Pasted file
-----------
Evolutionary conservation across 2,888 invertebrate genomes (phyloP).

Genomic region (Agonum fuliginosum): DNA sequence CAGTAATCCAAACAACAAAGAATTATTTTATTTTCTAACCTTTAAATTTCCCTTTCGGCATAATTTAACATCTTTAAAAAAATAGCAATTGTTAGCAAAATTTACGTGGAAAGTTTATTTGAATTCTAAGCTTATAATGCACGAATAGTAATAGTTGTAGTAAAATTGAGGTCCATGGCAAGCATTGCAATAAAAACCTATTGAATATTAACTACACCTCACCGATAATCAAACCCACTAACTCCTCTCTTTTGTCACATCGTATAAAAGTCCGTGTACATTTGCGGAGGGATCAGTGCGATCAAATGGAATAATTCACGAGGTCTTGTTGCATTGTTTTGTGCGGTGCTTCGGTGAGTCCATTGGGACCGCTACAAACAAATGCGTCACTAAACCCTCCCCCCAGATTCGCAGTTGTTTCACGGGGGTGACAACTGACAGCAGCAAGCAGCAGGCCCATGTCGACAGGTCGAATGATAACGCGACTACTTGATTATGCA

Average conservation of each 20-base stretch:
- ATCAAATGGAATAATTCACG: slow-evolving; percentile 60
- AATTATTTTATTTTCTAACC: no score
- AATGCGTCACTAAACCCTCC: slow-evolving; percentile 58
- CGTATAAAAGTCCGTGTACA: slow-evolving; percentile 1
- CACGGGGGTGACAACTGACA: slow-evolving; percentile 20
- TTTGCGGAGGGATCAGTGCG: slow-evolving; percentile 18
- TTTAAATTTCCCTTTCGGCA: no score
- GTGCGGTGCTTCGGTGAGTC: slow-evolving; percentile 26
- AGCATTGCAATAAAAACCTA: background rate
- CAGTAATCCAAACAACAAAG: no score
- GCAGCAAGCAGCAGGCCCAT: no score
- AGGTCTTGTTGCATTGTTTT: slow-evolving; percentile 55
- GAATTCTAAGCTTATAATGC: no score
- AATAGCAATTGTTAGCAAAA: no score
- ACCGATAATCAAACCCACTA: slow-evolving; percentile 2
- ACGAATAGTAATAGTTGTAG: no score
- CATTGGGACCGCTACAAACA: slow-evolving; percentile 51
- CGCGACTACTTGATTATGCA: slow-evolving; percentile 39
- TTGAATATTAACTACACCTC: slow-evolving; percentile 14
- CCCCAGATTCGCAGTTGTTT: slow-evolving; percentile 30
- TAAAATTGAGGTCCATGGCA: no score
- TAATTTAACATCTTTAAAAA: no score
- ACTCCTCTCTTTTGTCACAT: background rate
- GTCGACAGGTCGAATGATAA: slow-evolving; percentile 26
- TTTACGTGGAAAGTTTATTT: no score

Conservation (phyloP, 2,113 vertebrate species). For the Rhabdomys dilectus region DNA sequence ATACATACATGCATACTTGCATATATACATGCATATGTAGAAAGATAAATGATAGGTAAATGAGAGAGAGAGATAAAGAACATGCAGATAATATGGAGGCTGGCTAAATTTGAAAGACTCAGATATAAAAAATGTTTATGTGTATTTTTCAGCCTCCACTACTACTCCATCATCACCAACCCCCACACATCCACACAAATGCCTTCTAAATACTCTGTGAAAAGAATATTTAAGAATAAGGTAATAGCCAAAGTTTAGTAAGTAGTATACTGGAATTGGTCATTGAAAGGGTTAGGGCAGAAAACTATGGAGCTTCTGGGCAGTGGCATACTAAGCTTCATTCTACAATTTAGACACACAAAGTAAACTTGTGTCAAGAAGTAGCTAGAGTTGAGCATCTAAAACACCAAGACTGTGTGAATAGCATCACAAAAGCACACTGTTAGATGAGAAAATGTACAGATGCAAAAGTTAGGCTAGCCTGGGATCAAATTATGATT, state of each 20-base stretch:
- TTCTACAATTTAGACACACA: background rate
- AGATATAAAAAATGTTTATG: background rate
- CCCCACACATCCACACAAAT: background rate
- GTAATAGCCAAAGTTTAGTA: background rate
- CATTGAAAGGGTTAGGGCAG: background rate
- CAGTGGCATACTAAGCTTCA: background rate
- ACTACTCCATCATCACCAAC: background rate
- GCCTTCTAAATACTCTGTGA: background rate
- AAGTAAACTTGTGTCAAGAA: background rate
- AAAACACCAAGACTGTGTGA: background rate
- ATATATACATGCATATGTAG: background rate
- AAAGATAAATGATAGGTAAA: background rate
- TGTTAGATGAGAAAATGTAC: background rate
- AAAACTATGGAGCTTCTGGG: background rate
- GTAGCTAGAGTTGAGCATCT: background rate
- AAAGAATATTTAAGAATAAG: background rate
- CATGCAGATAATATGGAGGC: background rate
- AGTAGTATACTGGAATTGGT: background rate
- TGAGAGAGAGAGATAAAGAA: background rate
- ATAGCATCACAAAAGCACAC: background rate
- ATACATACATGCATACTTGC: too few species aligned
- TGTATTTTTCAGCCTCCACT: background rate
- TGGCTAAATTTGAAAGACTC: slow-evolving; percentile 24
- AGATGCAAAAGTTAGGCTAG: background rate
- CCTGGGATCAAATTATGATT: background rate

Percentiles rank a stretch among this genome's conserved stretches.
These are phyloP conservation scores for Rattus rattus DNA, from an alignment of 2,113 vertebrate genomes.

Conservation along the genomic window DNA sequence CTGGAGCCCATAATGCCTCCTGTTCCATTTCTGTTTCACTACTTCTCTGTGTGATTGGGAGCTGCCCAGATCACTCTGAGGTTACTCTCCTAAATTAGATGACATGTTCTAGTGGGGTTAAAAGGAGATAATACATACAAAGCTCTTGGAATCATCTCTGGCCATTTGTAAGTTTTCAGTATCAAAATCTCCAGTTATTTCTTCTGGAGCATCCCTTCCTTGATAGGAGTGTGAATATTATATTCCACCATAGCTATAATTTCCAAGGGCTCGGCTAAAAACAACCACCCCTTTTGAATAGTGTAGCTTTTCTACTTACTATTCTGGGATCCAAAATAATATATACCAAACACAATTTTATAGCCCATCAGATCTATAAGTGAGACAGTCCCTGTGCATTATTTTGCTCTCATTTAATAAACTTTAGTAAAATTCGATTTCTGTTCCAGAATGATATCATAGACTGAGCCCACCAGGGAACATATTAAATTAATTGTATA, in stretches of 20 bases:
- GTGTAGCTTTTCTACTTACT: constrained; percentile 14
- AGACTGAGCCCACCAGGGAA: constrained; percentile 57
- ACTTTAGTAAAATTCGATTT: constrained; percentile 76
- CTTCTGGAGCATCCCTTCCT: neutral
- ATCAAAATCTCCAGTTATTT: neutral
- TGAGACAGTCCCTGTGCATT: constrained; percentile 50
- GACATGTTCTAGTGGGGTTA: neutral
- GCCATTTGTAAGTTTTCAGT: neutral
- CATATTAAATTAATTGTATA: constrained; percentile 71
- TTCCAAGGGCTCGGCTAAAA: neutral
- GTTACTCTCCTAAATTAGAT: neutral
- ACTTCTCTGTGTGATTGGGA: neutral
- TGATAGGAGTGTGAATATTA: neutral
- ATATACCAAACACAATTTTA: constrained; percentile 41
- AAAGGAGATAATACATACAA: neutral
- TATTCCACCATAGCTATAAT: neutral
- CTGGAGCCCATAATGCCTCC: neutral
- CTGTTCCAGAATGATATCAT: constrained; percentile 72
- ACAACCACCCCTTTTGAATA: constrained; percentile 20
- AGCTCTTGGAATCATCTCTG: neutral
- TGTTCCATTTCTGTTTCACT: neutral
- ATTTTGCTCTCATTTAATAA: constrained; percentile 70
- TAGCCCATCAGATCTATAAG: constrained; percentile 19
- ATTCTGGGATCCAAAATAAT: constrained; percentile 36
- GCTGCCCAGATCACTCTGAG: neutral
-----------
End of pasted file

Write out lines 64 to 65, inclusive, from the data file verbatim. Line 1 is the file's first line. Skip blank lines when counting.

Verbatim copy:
- GACATGTTCTAGTGGGGTTA: neutral
- GCCATTTGTAAGTTTTCAGT: neutral